In December of 1804, there is some indication of tension between he Mandan Indians and other tribes in the journal of William Clark:
The mandans apprehended danger from the Shar has as they were at peace with the Seaux; and wished to Kill them and the Ricarees (or Panies) but the Cheifs informed the nation ["]it was our wish that they Should not be hurt, and forbid being Killed &c."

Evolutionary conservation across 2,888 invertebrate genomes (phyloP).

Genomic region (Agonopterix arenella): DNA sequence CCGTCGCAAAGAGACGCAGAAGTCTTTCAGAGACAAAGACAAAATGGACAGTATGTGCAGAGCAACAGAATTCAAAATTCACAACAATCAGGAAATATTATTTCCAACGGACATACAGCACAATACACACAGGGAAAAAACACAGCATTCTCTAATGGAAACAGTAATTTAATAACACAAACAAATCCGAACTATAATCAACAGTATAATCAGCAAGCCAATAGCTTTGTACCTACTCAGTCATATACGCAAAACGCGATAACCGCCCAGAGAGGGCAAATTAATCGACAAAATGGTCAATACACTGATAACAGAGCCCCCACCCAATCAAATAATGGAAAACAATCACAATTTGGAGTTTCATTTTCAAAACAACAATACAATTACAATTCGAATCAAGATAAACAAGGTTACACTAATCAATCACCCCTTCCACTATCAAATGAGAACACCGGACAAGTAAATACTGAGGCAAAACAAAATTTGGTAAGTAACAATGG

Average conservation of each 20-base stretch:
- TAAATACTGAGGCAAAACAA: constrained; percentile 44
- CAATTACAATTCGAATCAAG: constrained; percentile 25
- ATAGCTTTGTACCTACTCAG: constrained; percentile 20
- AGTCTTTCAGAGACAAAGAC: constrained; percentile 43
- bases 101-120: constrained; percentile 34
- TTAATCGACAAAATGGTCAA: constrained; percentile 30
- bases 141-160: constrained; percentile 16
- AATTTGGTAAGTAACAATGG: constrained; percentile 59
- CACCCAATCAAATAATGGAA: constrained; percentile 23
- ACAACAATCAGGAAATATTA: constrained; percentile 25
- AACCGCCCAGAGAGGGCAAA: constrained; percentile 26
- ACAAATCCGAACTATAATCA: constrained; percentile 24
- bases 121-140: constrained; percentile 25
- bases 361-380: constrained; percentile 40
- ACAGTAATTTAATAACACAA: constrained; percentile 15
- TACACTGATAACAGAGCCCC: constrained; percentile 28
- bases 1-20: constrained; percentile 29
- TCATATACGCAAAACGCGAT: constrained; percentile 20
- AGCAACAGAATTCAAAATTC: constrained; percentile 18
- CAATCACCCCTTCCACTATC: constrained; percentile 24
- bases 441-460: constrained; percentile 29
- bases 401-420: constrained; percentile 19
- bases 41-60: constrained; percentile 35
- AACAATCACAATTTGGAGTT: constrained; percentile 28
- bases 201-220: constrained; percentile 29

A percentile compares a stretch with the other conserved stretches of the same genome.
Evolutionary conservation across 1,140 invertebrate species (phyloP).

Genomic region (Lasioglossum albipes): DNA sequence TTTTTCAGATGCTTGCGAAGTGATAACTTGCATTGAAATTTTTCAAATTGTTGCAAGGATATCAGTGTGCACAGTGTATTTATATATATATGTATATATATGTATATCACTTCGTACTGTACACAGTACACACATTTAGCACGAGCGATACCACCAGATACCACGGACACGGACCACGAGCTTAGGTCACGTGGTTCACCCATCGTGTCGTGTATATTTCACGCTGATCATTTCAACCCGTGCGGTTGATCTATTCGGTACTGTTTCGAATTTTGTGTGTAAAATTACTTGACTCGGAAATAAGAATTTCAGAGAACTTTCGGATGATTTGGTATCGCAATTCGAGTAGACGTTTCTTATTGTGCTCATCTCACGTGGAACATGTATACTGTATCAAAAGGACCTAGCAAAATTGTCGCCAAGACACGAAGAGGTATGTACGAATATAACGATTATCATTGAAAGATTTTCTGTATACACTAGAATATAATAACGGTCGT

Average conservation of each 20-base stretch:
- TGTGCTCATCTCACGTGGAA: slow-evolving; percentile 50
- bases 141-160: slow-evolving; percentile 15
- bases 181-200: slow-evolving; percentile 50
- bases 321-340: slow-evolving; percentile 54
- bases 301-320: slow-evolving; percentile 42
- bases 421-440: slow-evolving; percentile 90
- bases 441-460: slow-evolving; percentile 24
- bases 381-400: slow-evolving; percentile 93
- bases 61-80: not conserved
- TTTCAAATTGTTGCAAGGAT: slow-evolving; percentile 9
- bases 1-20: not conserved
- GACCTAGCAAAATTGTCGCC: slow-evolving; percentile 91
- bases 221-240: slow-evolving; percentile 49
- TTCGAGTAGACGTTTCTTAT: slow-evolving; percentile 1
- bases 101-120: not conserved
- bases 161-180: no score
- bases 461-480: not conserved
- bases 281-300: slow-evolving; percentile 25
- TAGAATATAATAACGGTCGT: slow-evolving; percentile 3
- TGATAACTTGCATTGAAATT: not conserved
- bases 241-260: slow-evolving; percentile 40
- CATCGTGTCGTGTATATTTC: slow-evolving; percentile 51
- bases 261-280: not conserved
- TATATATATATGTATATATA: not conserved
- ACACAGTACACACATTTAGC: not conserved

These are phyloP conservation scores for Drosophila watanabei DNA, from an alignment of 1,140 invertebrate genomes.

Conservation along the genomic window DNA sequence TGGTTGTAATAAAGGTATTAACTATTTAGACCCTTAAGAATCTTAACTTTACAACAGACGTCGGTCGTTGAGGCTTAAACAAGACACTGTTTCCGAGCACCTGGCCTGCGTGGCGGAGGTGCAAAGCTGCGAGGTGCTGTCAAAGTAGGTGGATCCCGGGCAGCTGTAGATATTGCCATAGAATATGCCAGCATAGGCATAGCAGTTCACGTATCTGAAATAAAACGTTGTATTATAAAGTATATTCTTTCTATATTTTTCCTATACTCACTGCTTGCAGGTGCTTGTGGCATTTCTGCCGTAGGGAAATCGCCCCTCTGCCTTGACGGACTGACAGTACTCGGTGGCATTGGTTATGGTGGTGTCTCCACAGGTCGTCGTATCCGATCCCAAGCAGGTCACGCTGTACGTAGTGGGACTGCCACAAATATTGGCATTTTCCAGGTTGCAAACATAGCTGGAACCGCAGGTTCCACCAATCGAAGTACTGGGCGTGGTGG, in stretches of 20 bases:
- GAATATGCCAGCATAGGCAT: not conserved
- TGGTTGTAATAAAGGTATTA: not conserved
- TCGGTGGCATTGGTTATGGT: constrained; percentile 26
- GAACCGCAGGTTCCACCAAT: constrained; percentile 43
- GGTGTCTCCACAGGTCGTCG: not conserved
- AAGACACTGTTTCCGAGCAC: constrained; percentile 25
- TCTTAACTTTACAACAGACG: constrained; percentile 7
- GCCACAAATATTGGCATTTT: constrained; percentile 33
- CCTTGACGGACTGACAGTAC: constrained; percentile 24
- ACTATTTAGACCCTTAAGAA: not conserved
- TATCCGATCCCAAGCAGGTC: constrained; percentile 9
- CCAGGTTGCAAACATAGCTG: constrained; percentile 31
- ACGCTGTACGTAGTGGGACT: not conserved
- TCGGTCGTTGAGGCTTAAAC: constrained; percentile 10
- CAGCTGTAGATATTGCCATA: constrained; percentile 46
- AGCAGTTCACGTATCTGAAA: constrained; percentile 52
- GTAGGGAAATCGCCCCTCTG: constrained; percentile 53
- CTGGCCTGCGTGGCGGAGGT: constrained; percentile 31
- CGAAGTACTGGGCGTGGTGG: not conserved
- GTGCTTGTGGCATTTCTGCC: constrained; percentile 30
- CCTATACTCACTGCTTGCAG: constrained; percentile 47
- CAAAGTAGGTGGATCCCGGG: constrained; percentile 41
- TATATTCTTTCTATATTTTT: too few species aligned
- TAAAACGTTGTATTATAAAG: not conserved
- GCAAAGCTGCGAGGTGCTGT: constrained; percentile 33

When Lewis and Clark came upon the Mandans in October of 1804, the two groups were almost immediately friendly and cooperative. However, as the exploring corps would soon discover, other tribes, such as the Sioux, were nearly as fiercely protective and defensive as the Mandans were welcoming, and all was not necessarily well in relations between the native groups. That autumn, as everyone prepared for winter, Lewis and Clark tried to broker a peace between the Mandans and their immediate enemy, the Arikaras, who, as mentioned above, had more or less allied themselves with the Sioux, at least temporarily. While the Mandans were agreeable, or at least said they were, and both sides participated in the peace process, by December of 1804, the time of the above mentioned journal entry, conflict had begun to flare up again.